Putting Search Ranking in Perspective

For feeds and recommendations, ranking is critical. All the inputs are implicit, so machine-learned ranking is the only practical way to optimize engagement.

Search is different.

Foremost, ranking should respect query understanding.

Ranking should focus primarily on query-independent signals.

To a first approximation, query understanding and the relevance model establish relevance as a binary filter. That allows ranking to focus primarily on query-independent signals of desirability, like popularity, and secondarily on user-dependent signals that can be used for personalization.

Two reasons to use query-dependent signals for ranking:

  • Prototypicality. For example, a query can be associated with a category or price distribution of results. There can be query-dependent prototypicality signals reflecting how a result fits into these distributions.
  • Non-binary relevance. There may be gradations of relevance — particularly when a search engine uses query relaxation to increase recall. The relevance model score can serve as a query-dependent ranking signal.

But don’t invest in query-dependent ranking signals until you have at least established a robust relevance model and strong query-independent signals.

A ranking model only learn from signals that searchers see or infer.

But a model cannot learn from signals that searchers can neither see nor infer. If a signal is not available on the search results page, it cannot influence the searcher’s decision to click on a result. If it is not available on the listing page, then it cannot even influence further actions, like purchases.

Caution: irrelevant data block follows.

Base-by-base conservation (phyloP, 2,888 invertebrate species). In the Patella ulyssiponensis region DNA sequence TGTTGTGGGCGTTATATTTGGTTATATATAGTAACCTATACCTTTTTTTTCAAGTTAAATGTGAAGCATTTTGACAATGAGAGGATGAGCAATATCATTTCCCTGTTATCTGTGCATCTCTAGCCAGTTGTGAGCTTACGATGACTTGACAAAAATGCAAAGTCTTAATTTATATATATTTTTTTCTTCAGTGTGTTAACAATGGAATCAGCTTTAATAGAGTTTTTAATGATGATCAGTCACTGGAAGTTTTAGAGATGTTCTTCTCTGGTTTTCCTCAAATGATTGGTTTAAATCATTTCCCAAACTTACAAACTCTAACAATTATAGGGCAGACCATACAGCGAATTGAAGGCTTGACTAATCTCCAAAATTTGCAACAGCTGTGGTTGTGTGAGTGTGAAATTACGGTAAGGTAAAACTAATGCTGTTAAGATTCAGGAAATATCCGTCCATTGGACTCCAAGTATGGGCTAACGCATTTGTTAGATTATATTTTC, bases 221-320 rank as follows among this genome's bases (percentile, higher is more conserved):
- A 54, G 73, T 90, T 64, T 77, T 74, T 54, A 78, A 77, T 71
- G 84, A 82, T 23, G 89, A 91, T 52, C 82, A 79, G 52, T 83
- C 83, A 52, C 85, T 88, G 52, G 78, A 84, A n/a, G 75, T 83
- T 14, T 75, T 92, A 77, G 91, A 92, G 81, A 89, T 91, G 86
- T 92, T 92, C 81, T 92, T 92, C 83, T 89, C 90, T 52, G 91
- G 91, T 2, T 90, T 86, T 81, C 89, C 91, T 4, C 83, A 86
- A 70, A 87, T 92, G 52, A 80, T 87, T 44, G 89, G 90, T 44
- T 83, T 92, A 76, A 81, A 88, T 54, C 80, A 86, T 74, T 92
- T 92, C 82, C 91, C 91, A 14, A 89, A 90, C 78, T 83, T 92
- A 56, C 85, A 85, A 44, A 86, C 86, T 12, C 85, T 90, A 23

You can use these invisible signals for ranking. But they cannot be learned from searcher behavior. Instead, you determine their contribution through hand-crafted business rules, e.g., demoting products with high return rates.

A/B-testing is the gold standard, but offline evaluation is possible.

But you can still perform an offline evaluation as a sanity check. You can replay search logs, re-rank the displayed results (i.e., the first page) using the new model scores and see how the new positions of reranked results affect metrics like the mean reciprocal rank (MRR) of clicks.

If the replay analysis shows an improvement, then the new ranking model is positive — at least when it is used as a re-ranker. If not, it’s still possible that it’s an improvement — but that you cannot learn from the replay because of presentation bias. After all, searchers can only engage with the results they see. Nonetheless, a neutral or negative result from reply should at least make us skeptical as you decide how to prioritize an A/B test.

Summary: keep ranking in perspective, and rank wisely.



High-Class Consultant.

Get the Medium app

A button that says 'Download on the App Store', and if clicked it will lead you to the iOS App store
A button that says 'Get it on, Google Play', and if clicked it will lead you to the Google Play store